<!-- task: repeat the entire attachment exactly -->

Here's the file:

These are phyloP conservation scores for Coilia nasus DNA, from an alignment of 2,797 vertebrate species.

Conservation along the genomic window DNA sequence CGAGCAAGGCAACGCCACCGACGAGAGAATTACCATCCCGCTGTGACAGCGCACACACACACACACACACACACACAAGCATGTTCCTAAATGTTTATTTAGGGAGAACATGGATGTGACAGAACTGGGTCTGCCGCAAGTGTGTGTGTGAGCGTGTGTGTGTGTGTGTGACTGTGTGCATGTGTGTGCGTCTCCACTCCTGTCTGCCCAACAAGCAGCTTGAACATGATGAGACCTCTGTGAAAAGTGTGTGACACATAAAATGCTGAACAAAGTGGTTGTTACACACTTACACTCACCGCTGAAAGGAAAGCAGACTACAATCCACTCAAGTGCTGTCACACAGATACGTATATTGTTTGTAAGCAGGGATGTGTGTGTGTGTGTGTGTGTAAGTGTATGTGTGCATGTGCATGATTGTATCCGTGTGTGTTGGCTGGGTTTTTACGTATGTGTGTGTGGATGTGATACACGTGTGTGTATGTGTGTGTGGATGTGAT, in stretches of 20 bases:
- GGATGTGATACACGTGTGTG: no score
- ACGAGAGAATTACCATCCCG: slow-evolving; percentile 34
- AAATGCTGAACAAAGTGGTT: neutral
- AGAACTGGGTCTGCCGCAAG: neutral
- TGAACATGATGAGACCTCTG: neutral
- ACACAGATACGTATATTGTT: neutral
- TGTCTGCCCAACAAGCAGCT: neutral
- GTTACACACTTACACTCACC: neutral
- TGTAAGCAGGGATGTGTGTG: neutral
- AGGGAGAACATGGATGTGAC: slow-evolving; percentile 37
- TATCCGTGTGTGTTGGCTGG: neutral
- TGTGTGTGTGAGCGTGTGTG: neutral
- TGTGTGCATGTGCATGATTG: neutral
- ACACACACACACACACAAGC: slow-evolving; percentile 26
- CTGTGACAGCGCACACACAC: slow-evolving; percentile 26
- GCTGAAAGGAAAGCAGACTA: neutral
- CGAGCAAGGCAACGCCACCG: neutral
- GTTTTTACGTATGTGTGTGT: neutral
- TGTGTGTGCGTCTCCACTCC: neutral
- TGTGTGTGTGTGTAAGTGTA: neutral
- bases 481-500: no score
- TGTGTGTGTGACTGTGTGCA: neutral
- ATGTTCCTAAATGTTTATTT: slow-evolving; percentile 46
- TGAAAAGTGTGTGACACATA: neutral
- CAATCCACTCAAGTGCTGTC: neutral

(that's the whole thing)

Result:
These are phyloP conservation scores for Coilia nasus DNA, from an alignment of 2,797 vertebrate species.

Conservation along the genomic window DNA sequence CGAGCAAGGCAACGCCACCGACGAGAGAATTACCATCCCGCTGTGACAGCGCACACACACACACACACACACACACAAGCATGTTCCTAAATGTTTATTTAGGGAGAACATGGATGTGACAGAACTGGGTCTGCCGCAAGTGTGTGTGTGAGCGTGTGTGTGTGTGTGTGACTGTGTGCATGTGTGTGCGTCTCCACTCCTGTCTGCCCAACAAGCAGCTTGAACATGATGAGACCTCTGTGAAAAGTGTGTGACACATAAAATGCTGAACAAAGTGGTTGTTACACACTTACACTCACCGCTGAAAGGAAAGCAGACTACAATCCACTCAAGTGCTGTCACACAGATACGTATATTGTTTGTAAGCAGGGATGTGTGTGTGTGTGTGTGTGTAAGTGTATGTGTGCATGTGCATGATTGTATCCGTGTGTGTTGGCTGGGTTTTTACGTATGTGTGTGTGGATGTGATACACGTGTGTGTATGTGTGTGTGGATGTGAT, in stretches of 20 bases:
- GGATGTGATACACGTGTGTG: no score
- ACGAGAGAATTACCATCCCG: slow-evolving; percentile 34
- AAATGCTGAACAAAGTGGTT: neutral
- AGAACTGGGTCTGCCGCAAG: neutral
- TGAACATGATGAGACCTCTG: neutral
- ACACAGATACGTATATTGTT: neutral
- TGTCTGCCCAACAAGCAGCT: neutral
- GTTACACACTTACACTCACC: neutral
- TGTAAGCAGGGATGTGTGTG: neutral
- AGGGAGAACATGGATGTGAC: slow-evolving; percentile 37
- TATCCGTGTGTGTTGGCTGG: neutral
- TGTGTGTGTGAGCGTGTGTG: neutral
- TGTGTGCATGTGCATGATTG: neutral
- ACACACACACACACACAAGC: slow-evolving; percentile 26
- CTGTGACAGCGCACACACAC: slow-evolving; percentile 26
- GCTGAAAGGAAAGCAGACTA: neutral
- CGAGCAAGGCAACGCCACCG: neutral
- GTTTTTACGTATGTGTGTGT: neutral
- TGTGTGTGCGTCTCCACTCC: neutral
- TGTGTGTGTGTGTAAGTGTA: neutral
- bases 481-500: no score
- TGTGTGTGTGACTGTGTGCA: neutral
- ATGTTCCTAAATGTTTATTT: slow-evolving; percentile 46
- TGAAAAGTGTGTGACACATA: neutral
- CAATCCACTCAAGTGCTGTC: neutral